Adiga, in his review, has said that most books on India tend to be either literary or journalistic. Considering French writes with style while also laying emphasis on facts and figures, this book seems to be treading the middle line. I must admit that I didn’t think there was anything new explored in the book. In talking about the dabbawallahs and the small-scale entrepreneurs, French is only charting familiar territory, discussing subjects that we’ve seen Suketu Mehta and Mark Tully do earlier. If, instead, French had gone ahead to open up the North-East to the rest of the world and focused on things often ignored in favour of the exciting story of India’s growth coupled with the inevitable comparisons with China, this book would have been something to talk about. As of now, though, it just seems like yet another book on India from a foreigner’s perspective. Not a travelogue, not a book of dry figures, but something in between.
Please tell me that Christos Tsiolkas isn’t writing ‘The Sequel to The Slap, The Reverberations of an Uncalled-for Act in Civilised Society’. Put my fears of column inches and breath going waste over a clunky, plotless, ineffectual mass of drivel to rest. I wouldn’t want to see trees destroyed and the earth endangered to put into circulation so much inanity, re-creating caricatures that already scream at you from your television screams in sexed-up soap operas. If The Slap has a point, it’s invisible to the naked eye.
With shallow characters proudly boasting weaknesses which Zeus and His entire Pantheon would quail at themselves, and writing that sounds like it has been ripped off an uninterested Class Seven student’s English homework, The Slap is easily the most irritating book I’ve ever read. It beats England, England hands down and makes you wonder at the intelligence (or lack of it) of befeathered panels of judges who propose and extol the clumsiest pieces of writing as introspective studies into societal patterns- I seriously doubt even Tsiolkas ever thought his episodic mishmash of characters would ever be construed seriously. Well done, then, Christos, because you’ve managed to pull the wool over the eyes of quite a few people, and I hate myself for having fallen prey to the frenzy and the hype. I confess to my crime- I read two-thirds of the book. Persecute me in any Court of Law if you will, but please don’t write a sequel. If you don’t have any such ideas, I hope I’m not giving you some.
And to think this embarrassment of a book won the Commonwealth Writers’ Prize, something that was once sensibly awarded to the sublimely beautiful Lloyd Jones novel Mister Pip, shakes my faith in humanity and gravity and everything we’re taught to believe in. The characters are extremely weak and you never have a chance to get into their skin and feel things the way they do. The attempt at threading together multicultural influences in Australian society isn’t remarkable in any way, and the idea I take away from the book is that all immigrants stick together and seek flings with other immigrants when bored of their own lives (which is almost all the time). No one is happy, and life is one big frown between scrunched-up eyebrows. The only positive thing is that the book arouses your curiosity in a way- you keep reading, hoping you’ll stumble upon some kind of plot. Right now, though, I think life is too short, and maybe even gloomy (I learn from my reading experiences) to keep plodding through the rest of the ‘story’.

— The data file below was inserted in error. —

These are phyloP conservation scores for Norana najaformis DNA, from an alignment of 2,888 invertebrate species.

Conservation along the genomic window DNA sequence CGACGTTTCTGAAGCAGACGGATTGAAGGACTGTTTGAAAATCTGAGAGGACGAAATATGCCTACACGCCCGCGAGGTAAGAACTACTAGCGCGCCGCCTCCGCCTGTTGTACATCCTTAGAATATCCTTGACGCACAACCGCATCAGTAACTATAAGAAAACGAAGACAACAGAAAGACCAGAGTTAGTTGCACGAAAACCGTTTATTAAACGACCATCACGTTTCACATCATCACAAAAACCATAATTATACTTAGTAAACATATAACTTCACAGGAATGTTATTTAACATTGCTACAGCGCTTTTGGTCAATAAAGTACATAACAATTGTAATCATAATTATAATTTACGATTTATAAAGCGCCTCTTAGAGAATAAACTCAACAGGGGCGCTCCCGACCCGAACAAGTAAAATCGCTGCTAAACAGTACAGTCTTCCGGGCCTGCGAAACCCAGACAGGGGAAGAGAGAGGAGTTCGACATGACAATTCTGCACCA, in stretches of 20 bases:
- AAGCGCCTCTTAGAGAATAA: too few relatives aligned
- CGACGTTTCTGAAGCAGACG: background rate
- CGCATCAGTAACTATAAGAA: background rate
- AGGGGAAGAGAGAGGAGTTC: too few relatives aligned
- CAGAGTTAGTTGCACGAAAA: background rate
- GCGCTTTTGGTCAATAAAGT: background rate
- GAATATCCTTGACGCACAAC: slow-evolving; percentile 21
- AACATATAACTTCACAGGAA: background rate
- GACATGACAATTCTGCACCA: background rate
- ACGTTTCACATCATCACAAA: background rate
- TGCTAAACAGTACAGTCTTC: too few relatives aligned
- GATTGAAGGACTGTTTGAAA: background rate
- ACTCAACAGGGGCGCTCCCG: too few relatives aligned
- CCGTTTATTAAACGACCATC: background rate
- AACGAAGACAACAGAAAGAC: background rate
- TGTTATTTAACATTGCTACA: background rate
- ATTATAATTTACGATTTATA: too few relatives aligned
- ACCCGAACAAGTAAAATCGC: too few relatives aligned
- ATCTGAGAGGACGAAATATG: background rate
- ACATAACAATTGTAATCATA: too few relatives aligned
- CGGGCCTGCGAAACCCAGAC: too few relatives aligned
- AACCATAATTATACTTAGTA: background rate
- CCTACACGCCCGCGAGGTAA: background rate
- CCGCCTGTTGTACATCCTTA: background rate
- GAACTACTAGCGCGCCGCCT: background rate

The blurb on the cover says the book is about how the lives of a group of middle-class people are affected after they become unwilling victims/witnesses of an ugly incident at a barbecue, where a man slaps a three-year-old child. (If, in the course of reading the book, which I sincerely wouldn’t wish upon you, you are inclined to side with the ‘wicked man’, don’t worry- Hugo is the most irritating child in the history of literature. Blame it on the parents- the most annoying ever, in their own right, so there you have it, a family of excellence.) Relationships suffer, affairs are ended or embarked upon, and whether or not they’re all because of The Slap (my roommate likened it to the title of a cheap movie, and I wouldn’t disagree, because this is a literary equivalent) I haven’t been able to, or bothered to, figure out. Tsiolkas has an OCD-like fixation with carnal pleasures and four-letter expletives, and you can’t go past two pages at a time without being treated to voyeuristic images and sounds of moaning and sighing. Christos, my man, too much of anything isn’t good. Anything. That isn’t half the problem, though, because you cannot write. Period. You’ve had your fifteen minutes of fame, so get yourself a beer and retire to the pleasures of the desert and the ocean, drive from Perth to Melbourne and back, play rugby if you will, but don’t let us hear of you publishing a book ever again. Unless, of course, it’s a manual of some sort.
PS: Those who know me will understand that I must have detested this book to spew so much venom against a poor individual. I might think differently tomorrow, but I don’t want generosity to efface the truth.
Irish-born writer Emma Donoghue’s novel, Room, was shortlisted for the 2010 Man Booker Prize. It didn’t win, and like any novel propelled into publicity thanks to its appearance as a contender on major prize lists, had its fair share of fans and disparagers. Despite all the hype surrounding it, though, Room does come out as an honest novel, deceptively simple, but in fact possessing a depth that reminds you of life as it used to be, before you stopped letting the wool be pulled over your eyes and decided to open up to reality.